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Tuesday, December 2, 2014

Heitor Villa-Lobos, Symphony No. 10 "Amerindia," Sao Paulo Symphony Orchestra and Choir, Karabtchevsky

Heitor Villa-Lobos (1887-1959) and his music towers over the modern musical creations of South America as Brazil's greatest composer to date, the father of modern classical Brazilian music, a genuine original who speaks to us today directly and satisfyingly. His symphonies are not very well known. There are twelve in all and the Sao Paulo Symphony under Isaac Karabtchevsky plan to record them all for Naxos. Several volumes are already completed (type in his name in the search box above for coverage here), the latest a rendering of his Symphony No. 10 "Amerindia (Sume, Father of Fathers) (Naxos 8.573243). It was written in 1954 to commemorate the 400th anniversary of the founding of Sao Paulo.

It is a spectacular work of great sonic impact. The Sao Paulo Symphony Orchestra and Choir and the soloists in Leonardo Neiva, baritone, and Saulo Javan, bass, create a complex mosaic that exemplifies late orchestral Villa-Lobos at his very best. It is symphonic, yet at the same time an oratorio about the origins of the area and its early history, dealt with somewhat impressionistically but in ways totally characteristic of the later musical language of the master.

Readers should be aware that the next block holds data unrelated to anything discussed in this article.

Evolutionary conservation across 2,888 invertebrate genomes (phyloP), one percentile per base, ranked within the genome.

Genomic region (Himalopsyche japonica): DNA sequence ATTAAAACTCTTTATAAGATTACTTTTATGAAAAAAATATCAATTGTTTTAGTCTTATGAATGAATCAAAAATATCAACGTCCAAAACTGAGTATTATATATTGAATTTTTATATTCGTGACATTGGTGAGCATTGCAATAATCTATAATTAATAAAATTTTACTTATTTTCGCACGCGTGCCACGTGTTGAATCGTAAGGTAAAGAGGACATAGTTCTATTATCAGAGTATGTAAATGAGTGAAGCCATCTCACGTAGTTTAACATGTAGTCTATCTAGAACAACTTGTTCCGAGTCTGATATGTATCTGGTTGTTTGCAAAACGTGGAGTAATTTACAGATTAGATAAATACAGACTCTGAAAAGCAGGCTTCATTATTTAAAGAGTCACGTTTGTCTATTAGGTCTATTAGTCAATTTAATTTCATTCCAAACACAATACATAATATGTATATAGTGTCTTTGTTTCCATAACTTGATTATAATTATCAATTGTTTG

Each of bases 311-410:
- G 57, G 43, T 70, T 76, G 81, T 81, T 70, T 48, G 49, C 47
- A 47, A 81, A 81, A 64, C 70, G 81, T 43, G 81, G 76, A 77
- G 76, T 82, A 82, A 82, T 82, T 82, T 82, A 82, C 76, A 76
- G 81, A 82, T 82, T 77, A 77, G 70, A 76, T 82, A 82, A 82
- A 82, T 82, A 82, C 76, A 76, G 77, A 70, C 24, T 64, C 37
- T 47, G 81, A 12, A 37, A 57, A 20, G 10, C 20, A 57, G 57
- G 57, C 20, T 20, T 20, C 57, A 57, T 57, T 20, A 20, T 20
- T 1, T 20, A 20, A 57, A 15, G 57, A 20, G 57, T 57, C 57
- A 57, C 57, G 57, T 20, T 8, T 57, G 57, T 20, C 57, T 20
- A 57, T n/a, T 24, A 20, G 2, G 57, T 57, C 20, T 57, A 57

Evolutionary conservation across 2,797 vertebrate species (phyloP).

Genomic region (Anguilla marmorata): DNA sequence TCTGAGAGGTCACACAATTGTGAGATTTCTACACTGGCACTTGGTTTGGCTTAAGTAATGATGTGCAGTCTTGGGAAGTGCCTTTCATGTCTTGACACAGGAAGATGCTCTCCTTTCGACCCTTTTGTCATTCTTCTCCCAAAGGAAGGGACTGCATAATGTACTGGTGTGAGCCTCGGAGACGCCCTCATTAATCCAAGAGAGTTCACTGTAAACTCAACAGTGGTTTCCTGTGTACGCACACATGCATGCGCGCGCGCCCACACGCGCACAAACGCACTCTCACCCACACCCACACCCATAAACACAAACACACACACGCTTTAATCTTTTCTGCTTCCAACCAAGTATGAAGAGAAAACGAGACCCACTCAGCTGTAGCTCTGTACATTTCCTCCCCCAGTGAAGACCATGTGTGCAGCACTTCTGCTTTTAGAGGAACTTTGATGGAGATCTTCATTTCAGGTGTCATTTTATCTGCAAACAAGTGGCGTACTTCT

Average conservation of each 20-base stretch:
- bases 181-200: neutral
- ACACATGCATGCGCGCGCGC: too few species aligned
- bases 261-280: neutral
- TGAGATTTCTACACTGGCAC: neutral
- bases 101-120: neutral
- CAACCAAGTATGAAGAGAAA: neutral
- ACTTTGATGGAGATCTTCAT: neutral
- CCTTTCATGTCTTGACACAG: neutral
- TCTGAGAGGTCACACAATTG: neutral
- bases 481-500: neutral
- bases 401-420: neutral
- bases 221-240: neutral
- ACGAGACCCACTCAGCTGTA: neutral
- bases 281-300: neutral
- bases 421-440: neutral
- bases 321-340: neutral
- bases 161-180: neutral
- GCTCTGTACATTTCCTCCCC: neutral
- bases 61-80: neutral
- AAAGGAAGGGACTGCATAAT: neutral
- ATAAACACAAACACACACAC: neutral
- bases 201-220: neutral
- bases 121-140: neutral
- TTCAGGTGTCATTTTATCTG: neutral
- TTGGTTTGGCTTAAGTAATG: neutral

So we have the region enveloped in a state of nature, the rise of indigenous residents, the local Indians, the mythological pre-Columbian hero Sume revered by the Tamoyo, the appearance of the legendary Jesuit priest Father Anchieta and on from there.

This recording is based on a new critical edition of the symphony put together by Max Eschig for Criadores do Brasil.

The music itself reminds me most pleasingly of Villa-Lobos's later work of this period, Forest of the Amazon, originally intended as the soundtrack for the movie version of "Green Mansions" but only partially used. Like that wonderful work the Symphony No. 10 has Villa-Lobos envisioning a primal past of nature and indigenes, a choral fantasia that alludes to music of the ancient past in impressionistic ways, phantasmagorias of choral and orchestral dramatics that tend to have lively rhythmic-seismic shifts and motion. Like that work we feel the touch of the master symphonist transforming raw material influenced by his brilliant instincts into a sprawling, complex tapestry of vivid sound color and affect.

Of all the Villa-Lobos symphonies released thus far on Naxos this one stands out as a major work, a living entity of wonderful sound.

I cannot comment on how this new recording stacks up against previous ones since I have not heard them. Nonetheless I can say that Karabtchevsky and company leave nothing to be desired in their broad sweep and massive impact. It is a moving performance of a work that stands among the tallest orchestral trees planted by Villa-Lobos in his very productive lifetime.

Highly recommended.

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